Women and Underrepresented Ethnic and Racial Groups in Cardiac Electrophysiology: Few and Far Between

Despite the increasing number of female medical students over the past few decades, women continue to be underrepresented in Cardiology. Women make less than 25% of general cardiology trainees and only 13% of cardiologists in practice1. Dr. Kamala Tamirisa, a clinical Cardiac Electrophysiologist at Texas Cardiac Arrhythmia, co-chair for ACC Women in Cardiology Advocacy Work Group and National ACC Women in Cardiology Leadership Council Member, discusses challenges and solutions to enhance gender equity and women in cardiology and electrophysiology as part of the Narratives in Cardiology series on the CardioNerds Podcast (141. Narratives in Cardiology: Empowerment & Growing Together as Women in EP with Dr. Kamala Tamirisa – Texas ACC Chapter).

There has been sparse data on the number of women and underrepresented ethnic and racial groups (UREGs) who pursue subspecialty training and practice in Cardiac Electrophysiology (EP). However, two recent studies presented in Heart Rhythm 2022 highlight the extremely low numbers of women and UREGs in EP.

Dr. Howell and her colleagues looked at temporal and geographic trends in women EP proceduralists using Medicare Data from 2013-2019. The results showed that only about 5% of 3524 EP operators in the United States are women. This number continued to be stagnant over the 7-year period, despite the 137% increase in the total number of atrial fibrillation ablationists and 75% increase in the number of EP trainees. Moreover, they found that 20% of states did not have a single woman EP operator performing at least a moderate volume of any 1 EP procedure.

In another study, Dr. Batnyam and her colleagues quantified the number of females and underrepresented racial and ethnic group applicants in Clinical Cardiac Electrophysiology Programs. The results underscore the significant difference in sex and self-identified race/ethnicity among cardiovascular fellows who pursue EP training. Women only comprised 13-15% of applicants, while UREGs are drastically lower.  In the 2021 academic year, there are only 4 (3%) Black or African Americans and 7 (5%) of Hispanic, Latino or Spanish origin. There are no applicants who identified as American Indian, Alaska Native, Native Hawaiian or other Pacific Islander.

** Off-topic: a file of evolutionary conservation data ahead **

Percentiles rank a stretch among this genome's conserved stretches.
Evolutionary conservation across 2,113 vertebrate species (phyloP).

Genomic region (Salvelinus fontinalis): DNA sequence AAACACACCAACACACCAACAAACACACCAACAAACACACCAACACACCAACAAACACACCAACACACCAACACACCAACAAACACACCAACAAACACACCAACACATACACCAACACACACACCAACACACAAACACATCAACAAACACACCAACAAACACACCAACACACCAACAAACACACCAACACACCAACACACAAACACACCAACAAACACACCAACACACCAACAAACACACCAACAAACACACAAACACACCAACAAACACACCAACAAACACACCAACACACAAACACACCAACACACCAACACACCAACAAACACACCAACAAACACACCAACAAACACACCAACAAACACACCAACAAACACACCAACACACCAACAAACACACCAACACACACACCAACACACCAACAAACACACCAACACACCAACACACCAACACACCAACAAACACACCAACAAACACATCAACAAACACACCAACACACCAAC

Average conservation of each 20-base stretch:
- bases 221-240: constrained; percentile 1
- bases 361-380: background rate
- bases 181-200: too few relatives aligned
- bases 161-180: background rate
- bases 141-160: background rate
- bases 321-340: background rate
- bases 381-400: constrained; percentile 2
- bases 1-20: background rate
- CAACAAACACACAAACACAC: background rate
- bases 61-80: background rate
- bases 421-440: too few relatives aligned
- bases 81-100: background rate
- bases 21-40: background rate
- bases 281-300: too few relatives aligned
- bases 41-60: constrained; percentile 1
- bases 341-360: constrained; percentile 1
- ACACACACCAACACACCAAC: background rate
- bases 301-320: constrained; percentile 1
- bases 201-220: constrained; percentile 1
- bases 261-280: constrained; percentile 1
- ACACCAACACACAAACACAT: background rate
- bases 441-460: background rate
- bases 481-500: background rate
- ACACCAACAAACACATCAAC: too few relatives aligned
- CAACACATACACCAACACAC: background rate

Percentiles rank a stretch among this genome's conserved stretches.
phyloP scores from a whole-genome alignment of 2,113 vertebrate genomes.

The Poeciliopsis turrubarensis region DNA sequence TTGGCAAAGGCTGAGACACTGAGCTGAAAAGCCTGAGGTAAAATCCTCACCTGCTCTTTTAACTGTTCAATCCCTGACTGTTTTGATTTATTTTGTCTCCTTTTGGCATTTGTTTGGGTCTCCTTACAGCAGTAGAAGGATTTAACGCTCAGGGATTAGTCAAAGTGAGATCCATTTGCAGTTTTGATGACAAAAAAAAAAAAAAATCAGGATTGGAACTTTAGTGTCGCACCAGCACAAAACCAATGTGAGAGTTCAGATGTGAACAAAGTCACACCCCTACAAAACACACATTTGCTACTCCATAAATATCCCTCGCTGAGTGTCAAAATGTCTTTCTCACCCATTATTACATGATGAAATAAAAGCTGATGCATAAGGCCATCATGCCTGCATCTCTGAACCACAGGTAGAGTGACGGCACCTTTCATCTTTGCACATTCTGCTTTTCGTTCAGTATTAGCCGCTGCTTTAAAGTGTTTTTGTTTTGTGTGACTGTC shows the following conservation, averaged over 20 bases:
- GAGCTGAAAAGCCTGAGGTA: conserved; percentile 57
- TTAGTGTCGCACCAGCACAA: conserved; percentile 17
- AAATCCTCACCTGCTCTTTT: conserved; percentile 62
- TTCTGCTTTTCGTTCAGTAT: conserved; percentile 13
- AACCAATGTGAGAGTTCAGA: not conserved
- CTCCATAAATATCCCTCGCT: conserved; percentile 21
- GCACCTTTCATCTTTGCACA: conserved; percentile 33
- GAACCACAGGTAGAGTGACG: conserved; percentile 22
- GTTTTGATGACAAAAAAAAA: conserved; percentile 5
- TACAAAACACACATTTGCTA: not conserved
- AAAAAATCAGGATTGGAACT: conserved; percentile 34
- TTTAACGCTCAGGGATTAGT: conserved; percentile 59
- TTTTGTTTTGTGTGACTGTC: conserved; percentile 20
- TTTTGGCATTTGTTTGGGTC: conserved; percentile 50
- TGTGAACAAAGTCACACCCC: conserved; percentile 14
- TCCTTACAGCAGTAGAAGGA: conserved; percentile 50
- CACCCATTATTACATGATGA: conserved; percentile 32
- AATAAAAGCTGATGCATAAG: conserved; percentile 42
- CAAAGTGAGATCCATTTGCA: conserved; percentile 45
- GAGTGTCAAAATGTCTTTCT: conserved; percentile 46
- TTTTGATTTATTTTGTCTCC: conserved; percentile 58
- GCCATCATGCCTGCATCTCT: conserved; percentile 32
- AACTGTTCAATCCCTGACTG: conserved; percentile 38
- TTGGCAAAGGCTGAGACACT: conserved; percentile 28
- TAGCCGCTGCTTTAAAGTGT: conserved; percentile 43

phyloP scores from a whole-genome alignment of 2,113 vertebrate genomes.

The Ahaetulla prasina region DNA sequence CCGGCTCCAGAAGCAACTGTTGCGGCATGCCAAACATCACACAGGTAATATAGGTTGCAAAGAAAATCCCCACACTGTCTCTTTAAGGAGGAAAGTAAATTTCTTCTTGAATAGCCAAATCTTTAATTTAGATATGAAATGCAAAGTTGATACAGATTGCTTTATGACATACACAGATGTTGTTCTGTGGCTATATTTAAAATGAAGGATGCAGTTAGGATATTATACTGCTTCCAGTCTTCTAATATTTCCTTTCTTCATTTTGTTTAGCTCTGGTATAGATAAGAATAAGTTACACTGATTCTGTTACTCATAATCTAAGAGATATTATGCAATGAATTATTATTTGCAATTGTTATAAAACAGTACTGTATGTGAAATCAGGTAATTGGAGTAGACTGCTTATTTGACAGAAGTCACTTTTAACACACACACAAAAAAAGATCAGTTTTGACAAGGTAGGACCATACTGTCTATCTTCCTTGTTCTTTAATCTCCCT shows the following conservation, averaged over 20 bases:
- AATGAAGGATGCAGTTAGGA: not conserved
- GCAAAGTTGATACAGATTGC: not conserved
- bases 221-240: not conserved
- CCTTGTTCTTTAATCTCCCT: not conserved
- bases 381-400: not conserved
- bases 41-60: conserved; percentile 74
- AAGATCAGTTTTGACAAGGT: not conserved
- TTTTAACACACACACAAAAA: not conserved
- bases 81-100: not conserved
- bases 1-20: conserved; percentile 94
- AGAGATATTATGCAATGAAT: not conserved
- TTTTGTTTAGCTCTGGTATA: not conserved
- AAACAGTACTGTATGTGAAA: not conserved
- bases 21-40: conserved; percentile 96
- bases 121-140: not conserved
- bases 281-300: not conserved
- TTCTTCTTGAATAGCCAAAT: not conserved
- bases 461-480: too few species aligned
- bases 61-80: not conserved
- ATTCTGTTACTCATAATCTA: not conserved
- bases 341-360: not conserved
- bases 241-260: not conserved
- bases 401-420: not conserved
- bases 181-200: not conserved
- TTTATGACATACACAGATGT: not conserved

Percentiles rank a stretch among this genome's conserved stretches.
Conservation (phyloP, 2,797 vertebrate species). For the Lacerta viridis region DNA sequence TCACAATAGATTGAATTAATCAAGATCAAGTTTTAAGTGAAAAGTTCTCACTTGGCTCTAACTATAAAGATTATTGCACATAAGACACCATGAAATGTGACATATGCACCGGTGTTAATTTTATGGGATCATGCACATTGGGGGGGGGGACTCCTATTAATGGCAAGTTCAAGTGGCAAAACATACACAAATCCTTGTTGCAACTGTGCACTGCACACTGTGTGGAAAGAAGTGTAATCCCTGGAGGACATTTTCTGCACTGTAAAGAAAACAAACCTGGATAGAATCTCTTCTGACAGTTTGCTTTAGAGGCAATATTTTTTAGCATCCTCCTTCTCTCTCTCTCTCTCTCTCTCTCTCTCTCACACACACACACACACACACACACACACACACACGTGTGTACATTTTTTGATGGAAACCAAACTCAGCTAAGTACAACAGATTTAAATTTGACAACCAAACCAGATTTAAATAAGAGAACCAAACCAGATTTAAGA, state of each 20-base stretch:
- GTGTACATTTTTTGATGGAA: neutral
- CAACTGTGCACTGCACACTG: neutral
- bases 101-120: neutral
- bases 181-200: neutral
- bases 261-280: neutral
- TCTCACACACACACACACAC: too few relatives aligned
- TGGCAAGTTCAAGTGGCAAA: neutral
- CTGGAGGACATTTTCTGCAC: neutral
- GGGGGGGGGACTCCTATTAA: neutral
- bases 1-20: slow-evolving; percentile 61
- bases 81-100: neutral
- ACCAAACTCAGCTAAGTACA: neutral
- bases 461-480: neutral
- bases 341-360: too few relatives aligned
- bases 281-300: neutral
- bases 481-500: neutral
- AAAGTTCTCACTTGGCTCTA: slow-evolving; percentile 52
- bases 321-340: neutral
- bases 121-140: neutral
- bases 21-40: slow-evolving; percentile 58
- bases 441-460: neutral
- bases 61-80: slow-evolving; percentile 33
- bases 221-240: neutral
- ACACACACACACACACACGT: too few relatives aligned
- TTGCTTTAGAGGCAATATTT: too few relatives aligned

Dr. Kamala Tamirisa comments, “Women and underrepresented racial and ethnic groups are inadequately represented in EP and experience potential barriers to pursuing this subspecialty. These recent studies further highlight the plugged and leaky EP career pathway. It is time for actionable goals and results that will help promote more women and underrepresented racial and ethnic groups in EP.”

References:

1. AAMC: Association of American Medical Colleges [Internet] Washington, DC: AAMC; c2019. ACGME residents and fellows by sex and specialty, 2015; 2015 [cited 2019 Feb 8].

2.  Howell SJ, Simpson T, Atkinson T, Pellegrini CN, Nazer B. Temporal and geographical trends in women operators of electrophysiology procedures in the United States. Heart Rhythm. 2022 May;19(5):807-811. doi: 10.1016/j.hrthm.2022.02.015. PMID: 35501106.

3. Batnyam U, Chang D, Cheung JW, Joglar JA, Daubert JP, Tedrow U. Quantification of Female and Underrepresented Minority Applicants to Clinical Cardiac Electrophysiology Fellowship. JACC Clin Electrophysiol. 2022 Apr 19:S2405-500X(22)00307-3. doi: 10.1016/j.jacep.2022.04.001. Epub ahead of print. PMID: 35491386